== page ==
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Need recommendations for commuter bike

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Need recommendations for commuter bike

Old 06-10-19, 02:44 PM
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sodapopgirl
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Need recommendations for commuter bike

My husband and I need some advice. He has to go up and down a few curbs on a five mile round trip ride to work that he makes 5-6 days a week. Something in the price range of $200-$350 is our price range. We could possibly invest a bit more money into buying the bike, but finances are extremely tight. I bought an x-pec 21 inch 26 gear foldable bike on Amazon for about $250, and it has not been a good bike. We lost our car 2 years ago, and had no idea what kind of bike to get, so the x-pec purchase was made quickly and with very little knowledge of what we really needed. We have purchased 2 of the x-pec bikes.....they seem to last for about a year, but there are things that donít necessarily render the bike unusable, but make it an aggravation to ride. For instance, the bike has stayed in gear 2 for the last year, because changing gears causes the chain to come off and a grinding sound starts up. It is time to buy another bike, and we just donít have enough knowledge to make a confident decision. I appreciate any and all advice you can give to us.
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Old 06-10-19, 07:52 PM
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Originally Posted by sodapopgirl View Post
My husband and I need some advice. He has to go up and down a few curbs on a five mile round trip ride to work that he makes 5-6 days a week. Something in the price range of $200-$350 is our price range. We could possibly invest a bit more money into buying the bike, but finances are extremely tight. I bought an x-pec 21 inch 26 gear foldable bike on Amazon for about $250, and it has not been a good bike. We lost our car 2 years ago, and had no idea what kind of bike to get, so the x-pec purchase was made quickly and with very little knowledge of what we really needed. We have purchased 2 of the x-pec bikes.....they seem to last for about a year, but there are things that donít necessarily render the bike unusable, but make it an aggravation to ride. For instance, the bike has stayed in gear 2 for the last year, because changing gears causes the chain to come off and a grinding sound starts up. It is time to buy another bike, and we just donít have enough knowledge to make a confident decision. I appreciate any and all advice you can give to us.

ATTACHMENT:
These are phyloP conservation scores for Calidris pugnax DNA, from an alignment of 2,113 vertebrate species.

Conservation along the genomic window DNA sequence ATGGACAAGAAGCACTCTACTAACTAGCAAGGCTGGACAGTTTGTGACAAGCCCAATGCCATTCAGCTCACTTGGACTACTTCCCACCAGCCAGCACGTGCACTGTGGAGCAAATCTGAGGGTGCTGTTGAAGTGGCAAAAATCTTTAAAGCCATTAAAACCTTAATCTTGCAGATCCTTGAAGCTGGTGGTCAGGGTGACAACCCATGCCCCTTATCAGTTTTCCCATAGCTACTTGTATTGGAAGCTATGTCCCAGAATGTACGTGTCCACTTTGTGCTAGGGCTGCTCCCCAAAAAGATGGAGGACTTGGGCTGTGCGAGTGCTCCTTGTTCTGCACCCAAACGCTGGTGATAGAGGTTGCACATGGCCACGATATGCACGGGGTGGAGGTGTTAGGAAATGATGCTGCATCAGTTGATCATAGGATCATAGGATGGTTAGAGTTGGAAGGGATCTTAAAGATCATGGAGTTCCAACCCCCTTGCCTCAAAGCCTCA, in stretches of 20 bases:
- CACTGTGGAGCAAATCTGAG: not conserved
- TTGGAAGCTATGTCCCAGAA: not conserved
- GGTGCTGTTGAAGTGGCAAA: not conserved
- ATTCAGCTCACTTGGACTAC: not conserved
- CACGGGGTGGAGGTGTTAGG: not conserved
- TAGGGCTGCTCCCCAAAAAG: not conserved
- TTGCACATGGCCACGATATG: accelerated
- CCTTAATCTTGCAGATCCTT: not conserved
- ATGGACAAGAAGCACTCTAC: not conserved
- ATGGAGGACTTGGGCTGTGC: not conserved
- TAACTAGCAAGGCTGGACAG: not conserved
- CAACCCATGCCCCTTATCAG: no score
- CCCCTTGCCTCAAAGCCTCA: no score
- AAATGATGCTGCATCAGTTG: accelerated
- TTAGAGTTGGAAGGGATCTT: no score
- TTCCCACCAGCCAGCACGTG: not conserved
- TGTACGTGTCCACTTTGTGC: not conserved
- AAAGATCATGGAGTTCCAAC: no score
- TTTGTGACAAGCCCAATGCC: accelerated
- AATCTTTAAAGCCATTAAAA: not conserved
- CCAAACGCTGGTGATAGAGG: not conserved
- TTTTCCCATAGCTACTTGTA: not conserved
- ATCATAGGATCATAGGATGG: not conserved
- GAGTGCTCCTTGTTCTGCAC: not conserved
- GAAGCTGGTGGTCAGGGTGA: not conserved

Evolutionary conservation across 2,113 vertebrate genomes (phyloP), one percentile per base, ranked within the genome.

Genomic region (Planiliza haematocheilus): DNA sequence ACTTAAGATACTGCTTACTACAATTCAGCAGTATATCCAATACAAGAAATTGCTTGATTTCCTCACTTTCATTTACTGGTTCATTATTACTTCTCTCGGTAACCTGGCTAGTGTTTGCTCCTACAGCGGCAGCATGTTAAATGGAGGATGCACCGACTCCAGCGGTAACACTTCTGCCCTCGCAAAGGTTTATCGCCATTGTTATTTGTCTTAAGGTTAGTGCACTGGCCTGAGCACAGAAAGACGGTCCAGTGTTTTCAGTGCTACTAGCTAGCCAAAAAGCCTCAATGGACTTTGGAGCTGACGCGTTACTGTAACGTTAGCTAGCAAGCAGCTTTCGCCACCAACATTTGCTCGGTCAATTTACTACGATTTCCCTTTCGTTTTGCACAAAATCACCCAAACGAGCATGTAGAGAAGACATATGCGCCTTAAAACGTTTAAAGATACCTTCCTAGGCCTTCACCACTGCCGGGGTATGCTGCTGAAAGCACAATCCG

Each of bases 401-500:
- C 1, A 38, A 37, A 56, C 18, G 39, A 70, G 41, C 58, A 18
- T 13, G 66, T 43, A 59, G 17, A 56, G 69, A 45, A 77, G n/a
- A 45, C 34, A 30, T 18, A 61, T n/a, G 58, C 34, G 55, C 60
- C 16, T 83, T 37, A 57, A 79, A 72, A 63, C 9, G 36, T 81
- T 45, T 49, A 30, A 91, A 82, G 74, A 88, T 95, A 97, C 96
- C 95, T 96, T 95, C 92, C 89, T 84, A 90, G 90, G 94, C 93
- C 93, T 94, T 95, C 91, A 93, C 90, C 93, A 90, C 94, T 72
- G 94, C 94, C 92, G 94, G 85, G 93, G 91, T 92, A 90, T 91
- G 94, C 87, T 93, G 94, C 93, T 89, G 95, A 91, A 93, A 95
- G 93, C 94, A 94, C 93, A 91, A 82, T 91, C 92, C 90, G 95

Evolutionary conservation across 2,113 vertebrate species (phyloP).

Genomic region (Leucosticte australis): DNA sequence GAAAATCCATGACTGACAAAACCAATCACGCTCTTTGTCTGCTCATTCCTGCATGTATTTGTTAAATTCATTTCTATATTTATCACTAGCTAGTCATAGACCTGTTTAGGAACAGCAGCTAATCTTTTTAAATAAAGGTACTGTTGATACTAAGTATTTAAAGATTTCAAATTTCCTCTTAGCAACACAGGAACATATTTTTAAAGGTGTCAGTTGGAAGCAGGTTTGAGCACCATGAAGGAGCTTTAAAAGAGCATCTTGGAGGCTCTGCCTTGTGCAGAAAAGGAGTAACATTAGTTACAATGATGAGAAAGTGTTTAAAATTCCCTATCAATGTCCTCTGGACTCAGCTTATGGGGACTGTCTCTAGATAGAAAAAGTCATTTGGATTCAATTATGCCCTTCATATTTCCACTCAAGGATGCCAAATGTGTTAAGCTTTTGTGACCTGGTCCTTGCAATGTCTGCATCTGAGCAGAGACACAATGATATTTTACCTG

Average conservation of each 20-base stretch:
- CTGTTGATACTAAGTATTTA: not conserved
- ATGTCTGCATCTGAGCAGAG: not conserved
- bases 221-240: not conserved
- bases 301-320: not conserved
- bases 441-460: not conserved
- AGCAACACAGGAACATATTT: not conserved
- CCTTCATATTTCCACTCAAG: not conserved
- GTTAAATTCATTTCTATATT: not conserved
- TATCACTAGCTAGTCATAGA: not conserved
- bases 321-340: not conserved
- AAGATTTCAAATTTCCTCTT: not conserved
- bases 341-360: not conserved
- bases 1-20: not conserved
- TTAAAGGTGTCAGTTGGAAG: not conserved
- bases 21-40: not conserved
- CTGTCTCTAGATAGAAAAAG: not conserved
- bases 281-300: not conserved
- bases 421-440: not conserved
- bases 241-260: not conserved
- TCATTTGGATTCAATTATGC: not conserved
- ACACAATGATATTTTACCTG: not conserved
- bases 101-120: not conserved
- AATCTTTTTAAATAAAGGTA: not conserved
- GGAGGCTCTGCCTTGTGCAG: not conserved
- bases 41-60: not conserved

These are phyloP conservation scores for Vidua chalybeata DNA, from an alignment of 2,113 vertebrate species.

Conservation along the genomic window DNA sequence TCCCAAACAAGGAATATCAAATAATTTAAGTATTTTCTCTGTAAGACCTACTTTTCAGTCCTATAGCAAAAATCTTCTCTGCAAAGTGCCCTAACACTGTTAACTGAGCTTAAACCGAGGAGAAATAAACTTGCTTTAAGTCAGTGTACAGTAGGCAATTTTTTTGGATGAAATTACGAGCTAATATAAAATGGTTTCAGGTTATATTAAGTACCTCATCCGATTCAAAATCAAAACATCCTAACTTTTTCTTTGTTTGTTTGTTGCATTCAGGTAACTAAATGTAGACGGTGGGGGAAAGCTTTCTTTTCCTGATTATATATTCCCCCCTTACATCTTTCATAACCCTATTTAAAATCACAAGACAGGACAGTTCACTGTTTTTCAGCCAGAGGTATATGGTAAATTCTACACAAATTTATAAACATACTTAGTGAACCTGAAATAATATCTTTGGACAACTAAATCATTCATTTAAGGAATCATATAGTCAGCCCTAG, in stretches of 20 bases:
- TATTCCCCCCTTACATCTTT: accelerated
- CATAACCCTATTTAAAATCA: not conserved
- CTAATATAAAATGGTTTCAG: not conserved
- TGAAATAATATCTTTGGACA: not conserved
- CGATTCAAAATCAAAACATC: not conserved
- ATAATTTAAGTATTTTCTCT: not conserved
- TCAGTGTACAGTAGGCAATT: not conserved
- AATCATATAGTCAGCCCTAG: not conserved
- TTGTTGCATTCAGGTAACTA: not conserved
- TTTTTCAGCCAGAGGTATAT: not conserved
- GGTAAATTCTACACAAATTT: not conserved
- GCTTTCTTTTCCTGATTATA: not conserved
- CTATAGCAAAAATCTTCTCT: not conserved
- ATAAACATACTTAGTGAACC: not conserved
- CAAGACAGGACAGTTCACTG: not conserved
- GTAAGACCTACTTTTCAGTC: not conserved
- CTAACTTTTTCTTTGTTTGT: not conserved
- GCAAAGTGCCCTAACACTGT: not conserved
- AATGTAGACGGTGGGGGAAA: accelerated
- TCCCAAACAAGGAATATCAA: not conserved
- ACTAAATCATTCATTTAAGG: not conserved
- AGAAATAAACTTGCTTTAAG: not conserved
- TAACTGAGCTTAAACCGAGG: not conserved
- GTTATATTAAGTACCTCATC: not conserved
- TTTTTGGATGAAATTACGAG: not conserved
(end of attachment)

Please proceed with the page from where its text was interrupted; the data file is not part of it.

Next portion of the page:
In my opinion, it's time for routine maintenance, not a new bike. I mean, it's always time for another bike, but shifting issues are an easy fix 99% of the time. Far less than $250 on a 7sp rear, even if you replace the full drivetrain save the wheelset. Which is almost surely not necessary.
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Old 06-10-19, 07:54 PM
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If you're cost sensitive and willing to do a little yourselves, sheldonbrown.com and park tools websites are excellent even if you're starting from very little knowledge.
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Old 06-10-19, 08:54 PM
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I agree with the other replies. You can adjust the derailleur and shifting will be fine. All bikes, regardless of cost, need this kind of maintenance.

Or spend $50 and take it to a bike shop for a simple tune up.

Itís your money, but Iíd hate to see you spend $300 and have the same issues with the new bike a year from now.
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Old 06-11-19, 05:58 AM
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Or find a local bike coop where people will help you fix the bike and possibly supply you with affordable used spare parts.
If new bike, keep an eye on the used market (craigslist, etc.) and try before buying.
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Old 06-11-19, 11:40 AM
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Do you absolutely need a foldable bike? If you could make do with a traditional bike, you would have a lot more options in that price range.
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Old 06-11-19, 01:07 PM
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Help is available...

Try a local co-op. Some of the people working there are amazingly resourceful.
Do a YouTube search for...
. All you'll need is a couple of small hand tools.
Seek out the kindness of strangers on a local trail head or bike route. Eventually someone will help you or at least point you in the right (local) direction.

If, after exhausting the list above you're still not rolling then hit craigslist for a deal. Don't buy a folder or anything older than you are.


-Kedosto
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Old 06-12-19, 01:10 AM
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Quick points:

1. I wouldn't invest £50 in a tune-up on a £250 bike. That's throwing good money after bad. Especially if the components aren't good.

2. I would get a full-size bike unless you absolutely need the folding component as they don't ride well and the hinge point will be poor (flex/sound/etc...)

3. I would initially get a bike at a shop (either second hand) or at a large chain with mechanics.

4. Will you work on the bike yourself. If it's you sole transportation, I would recommend that, but it will involve an outlay in tools at the beginning (minimum of £50) and you'll need clean/dry space to work within. Most people don't want the hassle.

I'm not living in the US any longer, over here (UK), I would buy something at Halford or Decathlon. Both are large chains that sell more than bikes, have mechanics and could do a substitution/warranty work should it fail.

People that state that money is tight and you're car-free (perhaps not by choice) need something reliable first at it is their sole transport. This story sound like your a little down and out, thus, I would get a new bike to uplift your spirits, while you climb back on your horse.

In that case, I wouldn't buy second hand as it will require cleaning / service and extra time ... you need something ready to go now ... just like a car.